The way forward with organic acids

last update:6 Aug 2012 2556 1

Organic acids have gained worldwide acceptance as the choice replacement for antibiotic growth promoters (AGPs) in livestock feed. This is due to their ability to kill pathogenic microorganisms that cause disease and deter the growth performance of livestock. Negative effects in handling and use of regular organic acids have now been minimised with new technology.
The way forward with organic acids
The way forward with organic acids

By Mathieu Calmont and Justin Y. W. Tan, Borregaard LignoTech, Norway
As antimicrobial agents, organic acids function in two distinct ways. The more commonly known mode of action of acidifiers is via pH depression by the release of protons to surrounding media, creating undesirable or unfavourable conditions for pathogens.
The other less known mode of action is its ability to change from a non-dissociated form to a dissociated form, depending on the pH of its surrounding environment. When an acid is in its non-dissociated form, it can diffuse freely across the semi-permeable surface of microorganisms, penetrating through the cell wall into the cell cytoplasm. Once within the cell, the acid undergoes the dissociation process, releasing protons that cause the internal pH of the cell to drop. As the normal pH of the cell is usually close to pH 7, this drop in pH will suppress cell enzymes and nutrient transport systems, causing metabolic disturbances within the cell, finally killing the pathogen. Unbeknownst to many, the latter mode of action is of far higher significance compared to the former in terms of antimicrobial efficacy.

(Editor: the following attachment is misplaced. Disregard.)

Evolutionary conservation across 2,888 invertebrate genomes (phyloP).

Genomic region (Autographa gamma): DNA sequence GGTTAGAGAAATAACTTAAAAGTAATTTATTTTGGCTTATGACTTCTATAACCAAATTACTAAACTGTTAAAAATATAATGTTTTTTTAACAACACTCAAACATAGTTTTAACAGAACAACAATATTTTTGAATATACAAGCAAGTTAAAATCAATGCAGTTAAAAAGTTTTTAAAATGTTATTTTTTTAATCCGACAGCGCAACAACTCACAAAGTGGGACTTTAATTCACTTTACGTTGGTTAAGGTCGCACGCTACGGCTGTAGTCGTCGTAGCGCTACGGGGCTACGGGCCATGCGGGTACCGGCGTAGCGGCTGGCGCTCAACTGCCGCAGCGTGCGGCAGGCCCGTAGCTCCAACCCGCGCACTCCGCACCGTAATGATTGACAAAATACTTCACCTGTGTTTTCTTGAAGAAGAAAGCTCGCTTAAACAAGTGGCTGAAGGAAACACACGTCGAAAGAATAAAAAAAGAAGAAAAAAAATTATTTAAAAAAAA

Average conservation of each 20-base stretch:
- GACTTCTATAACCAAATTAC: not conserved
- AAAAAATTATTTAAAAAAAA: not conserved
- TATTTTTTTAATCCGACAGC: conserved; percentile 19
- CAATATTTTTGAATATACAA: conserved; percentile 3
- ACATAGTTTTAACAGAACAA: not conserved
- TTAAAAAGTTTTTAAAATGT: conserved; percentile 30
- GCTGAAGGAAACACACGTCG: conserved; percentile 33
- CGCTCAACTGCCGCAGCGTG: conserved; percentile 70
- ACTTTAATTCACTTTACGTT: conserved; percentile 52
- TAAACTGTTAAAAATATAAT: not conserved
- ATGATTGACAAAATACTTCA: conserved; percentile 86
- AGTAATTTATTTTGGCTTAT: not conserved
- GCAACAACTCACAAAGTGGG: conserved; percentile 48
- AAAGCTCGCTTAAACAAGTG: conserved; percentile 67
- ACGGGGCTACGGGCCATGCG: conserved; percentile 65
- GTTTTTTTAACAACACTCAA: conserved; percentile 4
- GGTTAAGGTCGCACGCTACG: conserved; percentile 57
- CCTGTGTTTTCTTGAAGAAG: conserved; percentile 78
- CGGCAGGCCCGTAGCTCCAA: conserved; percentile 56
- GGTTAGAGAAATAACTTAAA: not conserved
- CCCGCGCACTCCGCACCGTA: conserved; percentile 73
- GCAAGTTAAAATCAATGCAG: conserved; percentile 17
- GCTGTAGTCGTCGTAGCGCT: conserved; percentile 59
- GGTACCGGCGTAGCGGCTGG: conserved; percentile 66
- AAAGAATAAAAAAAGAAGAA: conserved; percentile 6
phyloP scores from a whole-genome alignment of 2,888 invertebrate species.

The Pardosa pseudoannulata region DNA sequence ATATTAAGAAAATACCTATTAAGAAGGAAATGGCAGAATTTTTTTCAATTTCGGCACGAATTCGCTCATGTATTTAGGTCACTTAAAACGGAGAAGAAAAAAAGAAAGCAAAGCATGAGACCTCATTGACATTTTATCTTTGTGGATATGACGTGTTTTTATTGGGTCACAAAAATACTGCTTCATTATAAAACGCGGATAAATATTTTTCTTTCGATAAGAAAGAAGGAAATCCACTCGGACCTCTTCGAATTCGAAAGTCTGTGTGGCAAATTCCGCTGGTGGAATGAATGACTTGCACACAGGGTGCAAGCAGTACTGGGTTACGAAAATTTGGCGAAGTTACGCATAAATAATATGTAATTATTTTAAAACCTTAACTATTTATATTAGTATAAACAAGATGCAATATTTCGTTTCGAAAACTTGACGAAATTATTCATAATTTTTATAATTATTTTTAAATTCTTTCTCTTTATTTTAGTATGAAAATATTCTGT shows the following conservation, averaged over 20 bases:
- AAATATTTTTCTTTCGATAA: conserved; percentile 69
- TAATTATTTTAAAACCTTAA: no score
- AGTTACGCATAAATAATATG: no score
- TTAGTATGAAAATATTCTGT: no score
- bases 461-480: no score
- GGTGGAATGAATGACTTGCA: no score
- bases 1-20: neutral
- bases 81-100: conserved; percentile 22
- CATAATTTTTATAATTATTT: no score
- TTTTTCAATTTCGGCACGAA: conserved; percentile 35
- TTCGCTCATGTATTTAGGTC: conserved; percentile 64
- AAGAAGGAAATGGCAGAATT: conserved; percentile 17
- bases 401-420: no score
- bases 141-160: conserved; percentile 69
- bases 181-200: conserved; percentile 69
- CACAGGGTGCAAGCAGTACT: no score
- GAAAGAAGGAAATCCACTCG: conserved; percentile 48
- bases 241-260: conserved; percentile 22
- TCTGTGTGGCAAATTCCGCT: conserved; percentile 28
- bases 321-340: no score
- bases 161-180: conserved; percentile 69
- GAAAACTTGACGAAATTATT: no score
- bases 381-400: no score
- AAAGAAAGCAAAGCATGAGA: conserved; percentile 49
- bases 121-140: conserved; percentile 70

It is also a myth and a misconception that organic acids have any benefits in the intestines of livestock. It has been proven that organic acids work primarily in the stomach of livestock animals, where the pH is lower than the pKa of the acid, as the intestinal tract is much too alkaline for any reduction in pH to be significant or beneficial. To comprehend this completely, one must be able to fully understand the relationship between the pKaof an acid and its surrounding pH.
Organic acids: the predicament
The antimicrobial activity of organic acids enables such additives to be widely used in the preservation of livestock feed, silages, cereals and grains. Organic acids are known to be effective both in reducing bacterial contamination as well as preventing mould growth in livestock feedstuffs.
However, despite its proven effects and benefits as an antimicrobial agent, the use of acidifiers in animal feed remains limited. This is mainly due to its detrimental properties:
  • Corrosiveness - Pure organic acids cause serious damage to equipment and work areas, and thorough cleaning needs to be undertaken after its use. Protective gear is required.
  • Volatility - A large quantity is also often lost through evaporation, where 15-20% is known to be lost during the process of pelleting.
  • Odour - Organic acids tend to have very strong odour, making working environments unpleasant for all involved in its handling.
Drawbacks of buffered and coated acids